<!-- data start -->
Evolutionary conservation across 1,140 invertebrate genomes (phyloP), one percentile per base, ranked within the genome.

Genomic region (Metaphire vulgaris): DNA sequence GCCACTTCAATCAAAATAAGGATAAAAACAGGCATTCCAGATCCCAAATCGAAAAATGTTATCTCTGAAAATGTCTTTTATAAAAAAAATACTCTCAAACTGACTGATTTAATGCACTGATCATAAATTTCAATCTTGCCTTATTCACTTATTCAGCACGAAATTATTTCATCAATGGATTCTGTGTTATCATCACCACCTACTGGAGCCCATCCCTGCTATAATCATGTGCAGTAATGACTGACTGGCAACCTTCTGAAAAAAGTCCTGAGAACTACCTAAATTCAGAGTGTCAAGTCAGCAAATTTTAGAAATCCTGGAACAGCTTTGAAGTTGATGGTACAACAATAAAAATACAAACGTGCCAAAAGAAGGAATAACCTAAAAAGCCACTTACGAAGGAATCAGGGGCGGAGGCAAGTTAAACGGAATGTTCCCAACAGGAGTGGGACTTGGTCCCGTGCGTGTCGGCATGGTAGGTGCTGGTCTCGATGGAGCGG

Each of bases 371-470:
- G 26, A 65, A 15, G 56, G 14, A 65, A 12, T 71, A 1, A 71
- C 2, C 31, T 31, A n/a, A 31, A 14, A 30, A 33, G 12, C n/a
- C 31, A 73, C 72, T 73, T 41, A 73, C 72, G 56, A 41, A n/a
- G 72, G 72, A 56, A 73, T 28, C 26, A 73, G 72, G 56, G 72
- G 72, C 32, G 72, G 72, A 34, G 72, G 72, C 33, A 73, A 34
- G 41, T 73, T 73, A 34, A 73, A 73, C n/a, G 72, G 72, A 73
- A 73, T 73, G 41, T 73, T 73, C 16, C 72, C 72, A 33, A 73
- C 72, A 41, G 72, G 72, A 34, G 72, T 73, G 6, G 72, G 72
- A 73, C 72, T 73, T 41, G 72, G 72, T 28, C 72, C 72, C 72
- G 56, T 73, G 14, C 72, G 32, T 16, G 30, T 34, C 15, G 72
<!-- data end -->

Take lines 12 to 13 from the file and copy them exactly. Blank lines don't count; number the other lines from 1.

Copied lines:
- A 73, C 72, T 73, T 41, G 72, G 72, T 28, C 72, C 72, C 72
- G 56, T 73, G 14, C 72, G 32, T 16, G 30, T 34, C 15, G 72